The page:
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continue to rise beyond 12 to 24 hours following transplantation, a more complete evaluation including assessment of mental status, coagulation profile, renal function, and hemodynamic stability should be carried out (Table 9.18).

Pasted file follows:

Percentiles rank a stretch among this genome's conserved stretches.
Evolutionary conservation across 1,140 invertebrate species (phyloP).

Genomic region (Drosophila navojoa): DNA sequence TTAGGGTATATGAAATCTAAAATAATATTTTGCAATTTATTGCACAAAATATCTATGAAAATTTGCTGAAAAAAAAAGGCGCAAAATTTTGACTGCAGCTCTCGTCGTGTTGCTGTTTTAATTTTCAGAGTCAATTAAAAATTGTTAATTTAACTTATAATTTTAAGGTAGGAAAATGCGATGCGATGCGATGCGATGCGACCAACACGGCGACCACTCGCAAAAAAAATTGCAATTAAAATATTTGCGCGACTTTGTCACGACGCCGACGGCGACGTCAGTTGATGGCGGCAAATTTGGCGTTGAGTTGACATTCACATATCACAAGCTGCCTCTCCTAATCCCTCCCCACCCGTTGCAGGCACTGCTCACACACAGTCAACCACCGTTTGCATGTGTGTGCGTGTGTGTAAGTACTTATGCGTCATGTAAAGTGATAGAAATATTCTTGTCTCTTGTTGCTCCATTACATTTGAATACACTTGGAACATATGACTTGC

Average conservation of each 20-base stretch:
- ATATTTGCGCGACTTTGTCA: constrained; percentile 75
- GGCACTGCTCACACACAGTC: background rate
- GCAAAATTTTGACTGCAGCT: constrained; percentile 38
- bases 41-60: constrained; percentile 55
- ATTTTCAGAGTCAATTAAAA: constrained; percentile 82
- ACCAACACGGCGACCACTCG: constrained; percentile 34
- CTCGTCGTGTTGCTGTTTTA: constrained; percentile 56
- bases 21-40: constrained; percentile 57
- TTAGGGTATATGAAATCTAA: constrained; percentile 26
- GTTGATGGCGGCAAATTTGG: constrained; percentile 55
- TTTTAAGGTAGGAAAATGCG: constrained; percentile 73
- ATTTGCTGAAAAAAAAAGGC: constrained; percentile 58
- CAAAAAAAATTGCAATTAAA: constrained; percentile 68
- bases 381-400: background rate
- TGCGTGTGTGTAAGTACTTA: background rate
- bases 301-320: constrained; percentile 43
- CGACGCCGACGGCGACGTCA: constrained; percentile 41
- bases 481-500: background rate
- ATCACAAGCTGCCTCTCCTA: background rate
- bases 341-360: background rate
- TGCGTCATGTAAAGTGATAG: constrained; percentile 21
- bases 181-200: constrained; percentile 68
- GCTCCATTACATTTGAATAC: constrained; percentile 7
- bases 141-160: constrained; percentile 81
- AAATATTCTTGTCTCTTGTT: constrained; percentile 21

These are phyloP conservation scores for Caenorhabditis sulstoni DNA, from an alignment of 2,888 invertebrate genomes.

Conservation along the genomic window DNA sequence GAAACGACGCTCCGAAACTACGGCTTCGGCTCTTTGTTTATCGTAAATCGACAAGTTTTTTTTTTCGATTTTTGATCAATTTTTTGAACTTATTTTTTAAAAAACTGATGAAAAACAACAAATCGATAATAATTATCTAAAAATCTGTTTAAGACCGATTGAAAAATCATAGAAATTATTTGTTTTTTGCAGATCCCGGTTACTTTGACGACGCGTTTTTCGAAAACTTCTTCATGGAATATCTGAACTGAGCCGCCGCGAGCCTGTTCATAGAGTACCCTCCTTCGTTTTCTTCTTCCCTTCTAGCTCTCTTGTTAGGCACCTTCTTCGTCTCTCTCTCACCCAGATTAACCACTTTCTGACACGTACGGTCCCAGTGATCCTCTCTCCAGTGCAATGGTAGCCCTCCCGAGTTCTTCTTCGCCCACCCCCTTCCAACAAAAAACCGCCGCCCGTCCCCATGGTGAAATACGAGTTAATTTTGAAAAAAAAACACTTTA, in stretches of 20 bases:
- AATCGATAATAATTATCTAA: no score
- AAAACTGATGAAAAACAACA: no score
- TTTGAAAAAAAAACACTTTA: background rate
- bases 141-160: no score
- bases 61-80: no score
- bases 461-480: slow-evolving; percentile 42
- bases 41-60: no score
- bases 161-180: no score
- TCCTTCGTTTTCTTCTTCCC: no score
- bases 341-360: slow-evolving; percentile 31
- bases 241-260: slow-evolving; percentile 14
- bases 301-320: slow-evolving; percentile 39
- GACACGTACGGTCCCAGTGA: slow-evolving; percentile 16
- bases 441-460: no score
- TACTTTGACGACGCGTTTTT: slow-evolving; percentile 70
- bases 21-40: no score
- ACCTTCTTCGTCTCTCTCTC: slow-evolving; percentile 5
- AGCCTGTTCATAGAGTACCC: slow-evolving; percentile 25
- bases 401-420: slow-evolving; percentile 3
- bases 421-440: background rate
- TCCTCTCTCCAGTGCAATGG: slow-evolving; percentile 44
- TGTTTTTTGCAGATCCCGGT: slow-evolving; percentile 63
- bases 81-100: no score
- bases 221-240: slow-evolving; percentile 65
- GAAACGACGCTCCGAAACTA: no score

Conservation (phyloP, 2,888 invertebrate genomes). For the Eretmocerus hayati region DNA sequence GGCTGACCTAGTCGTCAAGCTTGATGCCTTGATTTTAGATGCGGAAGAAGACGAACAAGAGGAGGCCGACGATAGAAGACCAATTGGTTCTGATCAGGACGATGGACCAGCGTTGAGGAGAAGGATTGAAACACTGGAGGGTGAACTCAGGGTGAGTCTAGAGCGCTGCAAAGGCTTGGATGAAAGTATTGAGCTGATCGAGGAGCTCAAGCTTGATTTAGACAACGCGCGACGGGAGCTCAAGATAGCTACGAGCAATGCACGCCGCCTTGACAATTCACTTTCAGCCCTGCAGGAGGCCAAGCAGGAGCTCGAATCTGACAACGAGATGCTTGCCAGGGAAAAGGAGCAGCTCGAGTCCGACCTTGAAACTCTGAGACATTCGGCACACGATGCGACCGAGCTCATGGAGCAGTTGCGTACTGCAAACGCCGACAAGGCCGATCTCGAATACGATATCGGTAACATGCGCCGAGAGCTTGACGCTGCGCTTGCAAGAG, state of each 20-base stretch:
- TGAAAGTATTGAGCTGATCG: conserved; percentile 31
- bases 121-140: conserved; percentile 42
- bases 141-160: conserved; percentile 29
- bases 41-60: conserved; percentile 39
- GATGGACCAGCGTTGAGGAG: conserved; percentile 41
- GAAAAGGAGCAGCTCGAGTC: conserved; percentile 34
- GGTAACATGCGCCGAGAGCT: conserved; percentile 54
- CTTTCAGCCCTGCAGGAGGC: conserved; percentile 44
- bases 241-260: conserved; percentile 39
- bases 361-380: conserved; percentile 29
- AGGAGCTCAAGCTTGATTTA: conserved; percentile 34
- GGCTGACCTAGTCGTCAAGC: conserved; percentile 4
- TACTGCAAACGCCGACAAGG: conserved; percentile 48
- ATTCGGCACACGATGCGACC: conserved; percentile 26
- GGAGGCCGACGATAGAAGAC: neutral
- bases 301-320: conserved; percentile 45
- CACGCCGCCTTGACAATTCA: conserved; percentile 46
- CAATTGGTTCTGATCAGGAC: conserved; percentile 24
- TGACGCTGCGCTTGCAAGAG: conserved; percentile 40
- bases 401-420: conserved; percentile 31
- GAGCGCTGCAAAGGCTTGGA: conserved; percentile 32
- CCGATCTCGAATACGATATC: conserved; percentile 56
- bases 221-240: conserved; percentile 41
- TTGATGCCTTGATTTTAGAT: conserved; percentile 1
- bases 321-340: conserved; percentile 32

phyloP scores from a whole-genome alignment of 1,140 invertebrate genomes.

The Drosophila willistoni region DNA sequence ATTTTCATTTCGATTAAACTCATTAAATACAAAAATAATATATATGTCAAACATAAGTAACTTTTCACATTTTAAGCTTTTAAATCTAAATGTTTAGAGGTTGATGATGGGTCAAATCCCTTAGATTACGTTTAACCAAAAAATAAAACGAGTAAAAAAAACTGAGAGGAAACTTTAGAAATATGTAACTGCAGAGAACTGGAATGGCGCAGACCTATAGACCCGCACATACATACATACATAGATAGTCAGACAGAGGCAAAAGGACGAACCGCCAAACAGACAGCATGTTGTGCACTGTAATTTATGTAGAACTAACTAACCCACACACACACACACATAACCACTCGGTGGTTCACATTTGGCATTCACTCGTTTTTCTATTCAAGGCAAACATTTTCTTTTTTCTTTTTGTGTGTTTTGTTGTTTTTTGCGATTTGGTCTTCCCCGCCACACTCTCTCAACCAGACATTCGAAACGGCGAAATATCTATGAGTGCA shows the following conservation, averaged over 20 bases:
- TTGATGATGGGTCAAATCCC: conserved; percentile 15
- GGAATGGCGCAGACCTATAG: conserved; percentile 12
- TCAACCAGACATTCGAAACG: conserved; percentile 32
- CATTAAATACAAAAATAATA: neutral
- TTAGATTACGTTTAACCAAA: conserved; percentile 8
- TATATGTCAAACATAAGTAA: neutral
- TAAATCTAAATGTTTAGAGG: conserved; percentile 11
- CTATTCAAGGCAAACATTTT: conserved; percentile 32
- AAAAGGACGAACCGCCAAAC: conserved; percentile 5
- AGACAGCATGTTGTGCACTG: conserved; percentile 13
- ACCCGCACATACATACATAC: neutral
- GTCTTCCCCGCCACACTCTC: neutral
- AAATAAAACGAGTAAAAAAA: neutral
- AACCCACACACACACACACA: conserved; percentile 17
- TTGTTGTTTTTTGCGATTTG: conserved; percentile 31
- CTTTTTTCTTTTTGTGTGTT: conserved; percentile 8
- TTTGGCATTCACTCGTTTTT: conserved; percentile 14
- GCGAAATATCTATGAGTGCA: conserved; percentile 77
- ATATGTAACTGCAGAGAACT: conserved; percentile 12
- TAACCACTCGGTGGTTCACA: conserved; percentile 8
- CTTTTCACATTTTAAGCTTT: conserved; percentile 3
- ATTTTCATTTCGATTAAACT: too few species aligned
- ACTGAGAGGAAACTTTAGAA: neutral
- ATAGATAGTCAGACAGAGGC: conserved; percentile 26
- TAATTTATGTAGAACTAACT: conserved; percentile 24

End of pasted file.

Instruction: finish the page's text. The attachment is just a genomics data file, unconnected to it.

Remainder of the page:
A diagnosis of severe dysfunction or primary nonfunction must be differentiated from that of technical vascular complications including hepatic artery thrombosis, portal vein thrombosis, and hepatic congestion secondary to venous outflow obstruction. Preservation injury is generally associated with improving mental status and stable or improving prothrombin time which is easily correctable. In contrast, primary nonfunction is manifested by a patient who does not awaken and has progressive deterioration of mental status, a worsening coagulation profile which is not correctable, renal dysfunction, and hemodynamic instability. The treatment of severe hepatic dysfunction is primarily supportive. Intravenous prostaglandin E1 has been shown to be beneficial.23 Bioartificial liver support has been also used as a "bridge" until the liver either recovers or a suitable donor liver is located for urgent retransplantation. In cases of less severe dysfunction, the transaminases normalize over time as do the coagulation parameters. These patients, however, become severely cholestatic in the recovery period, likely as a result of impaired bile transport mechanisms and liver biopsy in these patients may reveal extensive bile plugging with ballooning hepatocyte degeneration consistent with severe cholestasis.

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